The global capacity for food-crop to make hydro bio-degradable plastics is in the region of 500,000 tonnes. We’re in a market that has a capacity of between 200m and 250m tonnes, so they’re not serious competitors in the first place. Further, most of the hydro bio-degradables will only work if you pick them up and take them to an industrial composting unit. So if it’s floating in the ocean or lying in the forest it’s not going to biodegrade anything like as quickly as d2w plastic. Even under industrial composting conditions it’s not much use, because it turns itself into CO2 gas within 180 days – contributing to climate change but doing nothing for the soil. Even worse, if it gets into anaerobic conditions it can emit methane, which is 23 times more powerful as a greenhouse gas than CO2.
For these reasons we think that there’s very limited commercial scope for these “bioplastics.”
What other competitors do you see in the bio-degradable plastics business and what do you see as your competitive advantage?
Well in hydro bio-degradables there are a few companies that have got very, very deep pockets – and they need to have deep pockets in order to keep going! You can talk about NatureWorks LLC in the United States, or a company in Italy called Novamont, and BASF (PINK:BASFY) in Germany. They have very aggressive PR strategies against oxo –its a compliment really that they are so worried about competition from us.
They came into the bioplastics business because about ten years ago there was a fad in the world about sustainability and anything that you grow was considered to be really good. The reality is different. You can take a handful of examples where start-up companies with zero funding get market caps of 300m to 400m but will never be capable of producing anything meaningful in terms of profit. So they start with lots and lots of investment and over the years - and I’d rather not quote any examples - the capital has drained out and you’re thinking ‘Where do they go from here?’
But on the oxo side do you see any competition? When you’re trying to sell into plastics manufacturers are there alternatives to what you’re doing now?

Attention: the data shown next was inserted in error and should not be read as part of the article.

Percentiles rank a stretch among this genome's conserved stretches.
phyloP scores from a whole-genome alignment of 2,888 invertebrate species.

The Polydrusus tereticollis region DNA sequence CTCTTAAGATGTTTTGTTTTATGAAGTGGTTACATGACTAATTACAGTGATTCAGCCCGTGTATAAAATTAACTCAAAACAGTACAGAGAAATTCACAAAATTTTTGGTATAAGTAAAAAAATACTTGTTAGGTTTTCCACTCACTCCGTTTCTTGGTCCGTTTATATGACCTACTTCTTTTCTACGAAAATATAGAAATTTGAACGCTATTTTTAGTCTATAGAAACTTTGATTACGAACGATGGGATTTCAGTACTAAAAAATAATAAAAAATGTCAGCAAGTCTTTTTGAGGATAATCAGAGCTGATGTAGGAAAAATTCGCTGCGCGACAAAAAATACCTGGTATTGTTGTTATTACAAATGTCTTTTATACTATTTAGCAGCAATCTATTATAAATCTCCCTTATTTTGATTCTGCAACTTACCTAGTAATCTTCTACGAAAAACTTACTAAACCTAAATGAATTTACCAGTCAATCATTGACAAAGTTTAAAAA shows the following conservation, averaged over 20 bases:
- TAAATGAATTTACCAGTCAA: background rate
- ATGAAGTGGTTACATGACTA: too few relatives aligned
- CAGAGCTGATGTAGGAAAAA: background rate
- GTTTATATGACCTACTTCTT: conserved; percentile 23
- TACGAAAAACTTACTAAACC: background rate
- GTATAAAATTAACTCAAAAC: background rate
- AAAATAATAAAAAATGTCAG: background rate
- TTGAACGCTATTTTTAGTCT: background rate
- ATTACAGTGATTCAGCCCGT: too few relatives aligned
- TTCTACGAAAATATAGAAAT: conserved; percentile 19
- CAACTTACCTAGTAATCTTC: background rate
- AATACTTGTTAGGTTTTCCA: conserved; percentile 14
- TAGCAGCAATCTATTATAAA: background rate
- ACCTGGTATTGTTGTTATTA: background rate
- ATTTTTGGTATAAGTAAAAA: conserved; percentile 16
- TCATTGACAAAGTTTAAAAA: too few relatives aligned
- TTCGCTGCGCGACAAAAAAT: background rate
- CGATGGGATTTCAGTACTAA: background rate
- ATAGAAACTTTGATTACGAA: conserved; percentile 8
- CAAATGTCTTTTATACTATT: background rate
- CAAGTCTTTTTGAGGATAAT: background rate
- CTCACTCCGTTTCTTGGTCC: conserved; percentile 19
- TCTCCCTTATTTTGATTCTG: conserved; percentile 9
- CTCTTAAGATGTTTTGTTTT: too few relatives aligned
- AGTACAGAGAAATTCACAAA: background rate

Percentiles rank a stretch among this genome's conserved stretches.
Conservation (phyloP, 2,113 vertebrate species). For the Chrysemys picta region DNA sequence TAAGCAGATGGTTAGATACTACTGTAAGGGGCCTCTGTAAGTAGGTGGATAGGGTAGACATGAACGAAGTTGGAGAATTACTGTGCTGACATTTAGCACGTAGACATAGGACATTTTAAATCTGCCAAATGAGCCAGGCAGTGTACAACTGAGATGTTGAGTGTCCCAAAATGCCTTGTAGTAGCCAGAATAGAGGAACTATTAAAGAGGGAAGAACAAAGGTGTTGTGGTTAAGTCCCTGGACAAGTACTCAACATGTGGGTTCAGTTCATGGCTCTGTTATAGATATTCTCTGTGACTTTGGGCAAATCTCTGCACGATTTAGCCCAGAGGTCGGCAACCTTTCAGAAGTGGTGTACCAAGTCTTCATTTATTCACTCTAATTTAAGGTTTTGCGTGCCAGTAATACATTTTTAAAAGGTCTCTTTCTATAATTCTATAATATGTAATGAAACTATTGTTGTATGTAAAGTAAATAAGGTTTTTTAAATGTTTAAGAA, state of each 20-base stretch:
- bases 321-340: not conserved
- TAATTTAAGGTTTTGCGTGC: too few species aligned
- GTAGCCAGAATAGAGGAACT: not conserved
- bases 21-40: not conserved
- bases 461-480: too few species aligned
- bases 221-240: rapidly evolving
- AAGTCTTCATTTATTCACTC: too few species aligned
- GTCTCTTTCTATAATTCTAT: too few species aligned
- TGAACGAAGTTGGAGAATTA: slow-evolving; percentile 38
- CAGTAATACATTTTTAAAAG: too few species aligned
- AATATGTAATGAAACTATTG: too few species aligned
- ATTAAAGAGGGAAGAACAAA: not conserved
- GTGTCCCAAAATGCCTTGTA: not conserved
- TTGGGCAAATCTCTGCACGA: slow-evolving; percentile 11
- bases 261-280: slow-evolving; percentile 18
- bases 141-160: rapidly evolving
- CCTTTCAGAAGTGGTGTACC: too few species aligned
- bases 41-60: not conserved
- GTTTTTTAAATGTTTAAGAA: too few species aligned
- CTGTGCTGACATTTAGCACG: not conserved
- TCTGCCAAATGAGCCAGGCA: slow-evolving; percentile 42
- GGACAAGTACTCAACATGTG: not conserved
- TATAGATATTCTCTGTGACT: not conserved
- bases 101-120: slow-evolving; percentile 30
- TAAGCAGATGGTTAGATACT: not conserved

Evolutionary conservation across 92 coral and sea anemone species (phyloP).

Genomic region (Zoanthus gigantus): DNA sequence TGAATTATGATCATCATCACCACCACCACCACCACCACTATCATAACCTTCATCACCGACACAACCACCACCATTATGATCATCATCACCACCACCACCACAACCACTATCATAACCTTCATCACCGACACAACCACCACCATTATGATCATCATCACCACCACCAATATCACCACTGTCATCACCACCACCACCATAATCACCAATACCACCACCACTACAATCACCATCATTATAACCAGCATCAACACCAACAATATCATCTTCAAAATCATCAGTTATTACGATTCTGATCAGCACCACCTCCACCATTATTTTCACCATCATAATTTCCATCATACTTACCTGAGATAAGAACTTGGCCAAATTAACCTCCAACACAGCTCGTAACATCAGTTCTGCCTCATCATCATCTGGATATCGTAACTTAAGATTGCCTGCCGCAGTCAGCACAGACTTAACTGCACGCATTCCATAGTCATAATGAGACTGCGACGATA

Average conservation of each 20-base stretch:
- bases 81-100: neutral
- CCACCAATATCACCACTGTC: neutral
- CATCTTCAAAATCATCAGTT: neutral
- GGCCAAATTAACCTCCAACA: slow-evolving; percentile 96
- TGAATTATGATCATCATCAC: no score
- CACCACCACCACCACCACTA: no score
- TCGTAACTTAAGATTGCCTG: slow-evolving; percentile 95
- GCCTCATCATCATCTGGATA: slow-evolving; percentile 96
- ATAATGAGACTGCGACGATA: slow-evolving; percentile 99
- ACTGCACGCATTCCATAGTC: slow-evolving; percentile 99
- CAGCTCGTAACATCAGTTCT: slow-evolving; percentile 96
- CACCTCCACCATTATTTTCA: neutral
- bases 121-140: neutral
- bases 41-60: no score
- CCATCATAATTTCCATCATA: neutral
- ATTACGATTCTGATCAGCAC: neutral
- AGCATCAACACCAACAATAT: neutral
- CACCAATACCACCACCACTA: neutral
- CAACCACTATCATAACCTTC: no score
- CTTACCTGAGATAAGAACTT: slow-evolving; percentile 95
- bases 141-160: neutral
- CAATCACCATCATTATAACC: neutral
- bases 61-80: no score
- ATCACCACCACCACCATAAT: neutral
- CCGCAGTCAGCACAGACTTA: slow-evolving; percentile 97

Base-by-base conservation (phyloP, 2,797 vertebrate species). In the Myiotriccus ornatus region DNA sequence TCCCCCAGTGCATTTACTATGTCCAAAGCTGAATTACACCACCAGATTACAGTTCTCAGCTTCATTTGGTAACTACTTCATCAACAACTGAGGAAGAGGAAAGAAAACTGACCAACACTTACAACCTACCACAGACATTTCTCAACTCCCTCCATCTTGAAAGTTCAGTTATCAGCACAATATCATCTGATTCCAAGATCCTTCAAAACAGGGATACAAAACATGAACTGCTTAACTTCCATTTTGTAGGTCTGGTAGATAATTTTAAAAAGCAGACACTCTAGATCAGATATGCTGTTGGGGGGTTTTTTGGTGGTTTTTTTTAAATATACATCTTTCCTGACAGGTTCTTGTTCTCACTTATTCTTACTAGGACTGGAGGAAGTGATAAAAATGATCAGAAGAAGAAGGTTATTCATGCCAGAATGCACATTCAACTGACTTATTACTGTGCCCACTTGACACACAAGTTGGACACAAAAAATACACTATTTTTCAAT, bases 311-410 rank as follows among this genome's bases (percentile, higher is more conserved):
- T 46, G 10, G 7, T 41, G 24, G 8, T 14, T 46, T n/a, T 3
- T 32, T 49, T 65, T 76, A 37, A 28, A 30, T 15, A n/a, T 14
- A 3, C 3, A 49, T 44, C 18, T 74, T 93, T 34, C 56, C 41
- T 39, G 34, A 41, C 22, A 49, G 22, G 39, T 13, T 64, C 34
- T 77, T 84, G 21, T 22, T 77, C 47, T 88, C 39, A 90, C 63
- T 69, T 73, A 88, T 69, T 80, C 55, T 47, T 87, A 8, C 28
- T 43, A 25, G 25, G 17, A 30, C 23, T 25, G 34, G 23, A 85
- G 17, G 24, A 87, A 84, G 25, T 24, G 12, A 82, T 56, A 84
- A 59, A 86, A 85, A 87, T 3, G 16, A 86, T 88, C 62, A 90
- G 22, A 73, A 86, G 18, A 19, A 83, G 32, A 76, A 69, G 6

Fortunately we are not in a saturated market scrabbling for market-share. All the oxo companies together have only just scratched the surface of the market. Symphony is now the world leader – operating as I said in 92 countries. We are the only public company, and the others are small private companies. We don’t just sell a bag of additive, we have a technical team with more than 50 years experience between them of actually running a plastics factory, who can give our customers all the technical support they need.
Of course, when you start creating markets, you always get lots of people trying to copy but there’s nobody really that has our model. The best way of describing this is that there are an awful lot of coffee shops out there where the coffee is cheaper than Starbucks, but the experience isn’t even close. One is able to sell its coffee for £2 a cup and the other can barely make 50p. Our model, as you heard me say, is about working with the commercial end-user and creating value for his brand. So we’re not really trying to sell the additive. We’re actually getting involved in the marketing concept and it is a lot different to what anybody else might try to do.
So is that what the team here are most focused on?
Our team here at Head Office is developing, improving, and supporting a global infrastructure. We don’t do much direct selling now - we train people technically, we train marketing and PR and legal people, we train and improve all aspects of the business. We have strengthened significantly our marketing department and our technical department by employing additional graduates and purchasing some very sophisticated equipment. Each group of Distributors is supported by a manager reporting direct to me.